- Public Works
- Roundabout U
"Roundabout U" is an outreach program of Washington County to provide guidance and information on a variety of topics related to roundabout design and usage, including instructions for drivers, pedestrians, and cyclists.
A modern roundabout is one of several types of intersections in which traffic flows around a circular center island. A modern roundabout is NOT the same as high-speed rotary interchanges, once common in the Northeast states. Rotaries are larger and operate poorly because they require merging to enter and require risky lane changes to exit. See Rotaries vs. Roundabouts (PDF). A modern roundabout also is NOT the same as a traffic circle or circle road, such as within the Tamarack Village shopping area in Woodbury, where lane changes may be made within the circle and circulating traffic makes right or left turns to exit the circle road. See Traffic Circles vs. Roundabouts (PDF).
At a modern roundabout, there is no merging because entering drivers must YIELD (wait until all traffic is clear before proceeding). There are no lane changes in a modern roundabout because, as with any other intersection, the correct lane must be chosen before entering. Always keep to the left to make left turns through a roundabout, just like at any other intersection.
Roundabouts have several advantages over signals and stop signs, including:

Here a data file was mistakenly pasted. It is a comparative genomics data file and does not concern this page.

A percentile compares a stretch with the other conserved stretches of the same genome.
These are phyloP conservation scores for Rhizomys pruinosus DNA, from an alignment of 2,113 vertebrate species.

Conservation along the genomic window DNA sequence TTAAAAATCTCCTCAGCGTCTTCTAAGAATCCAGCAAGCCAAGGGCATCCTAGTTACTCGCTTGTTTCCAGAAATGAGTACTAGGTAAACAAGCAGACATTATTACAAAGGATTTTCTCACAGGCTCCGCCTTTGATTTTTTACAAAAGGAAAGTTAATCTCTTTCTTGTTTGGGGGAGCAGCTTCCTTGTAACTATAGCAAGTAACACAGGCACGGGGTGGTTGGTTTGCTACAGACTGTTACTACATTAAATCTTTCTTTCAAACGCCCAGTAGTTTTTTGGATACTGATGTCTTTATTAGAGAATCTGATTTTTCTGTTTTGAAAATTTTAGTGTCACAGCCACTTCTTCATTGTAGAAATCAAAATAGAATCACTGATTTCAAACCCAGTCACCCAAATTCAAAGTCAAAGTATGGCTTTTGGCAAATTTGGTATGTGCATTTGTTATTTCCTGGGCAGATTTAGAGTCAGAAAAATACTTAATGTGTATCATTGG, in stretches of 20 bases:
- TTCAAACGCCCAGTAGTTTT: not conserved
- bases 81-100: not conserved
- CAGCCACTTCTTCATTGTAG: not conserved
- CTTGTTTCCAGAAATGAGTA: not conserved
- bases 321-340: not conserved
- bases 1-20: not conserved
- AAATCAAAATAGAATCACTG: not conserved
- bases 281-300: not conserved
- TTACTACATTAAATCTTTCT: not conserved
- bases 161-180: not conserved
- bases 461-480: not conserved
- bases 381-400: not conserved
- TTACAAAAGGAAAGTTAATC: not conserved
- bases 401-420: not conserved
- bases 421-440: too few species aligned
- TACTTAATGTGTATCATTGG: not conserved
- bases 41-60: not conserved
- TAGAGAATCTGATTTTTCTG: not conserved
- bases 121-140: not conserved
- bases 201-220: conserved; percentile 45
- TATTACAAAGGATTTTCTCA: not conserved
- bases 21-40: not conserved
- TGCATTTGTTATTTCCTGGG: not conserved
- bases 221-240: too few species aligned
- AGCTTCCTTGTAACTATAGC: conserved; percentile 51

- Fewer injury crashes and fatalities (no “t-bone” or head-on crashes)
- Improved pedestrian safety (low speeds, fewer lanes to cross, minimal delays, traffic from only one direction)
- Less vehicle delay and pollution (no waiting at red lights, complete stops are not usually necessary)
Roundabouts within Washington County
- Hadley Avenue (CR 13) at State Highway 36 ramps in Oakdale (2 roundabouts)
- Radio Drive (CR 13) at Bailey Road (CR 18) and at Military Road (CR 20) in Woodbury (2 roundabouts)
- 34th Street North (CR 14) at Jamaca Avenue North and Stillwater Boulevard (CR 6) in Lake Elmo
- St. Croix Trail (CR 18) in Lakeland and Lakeland Shores (3 roundabouts)
- Woodbury Drive (CR 19) in Woodbury at Bailey Road (CR 18) and at Lake Road (2 roundabouts)
- Keats Ave S / Innovation Road (CR 19) at East Point Douglas Road in Cottage Grove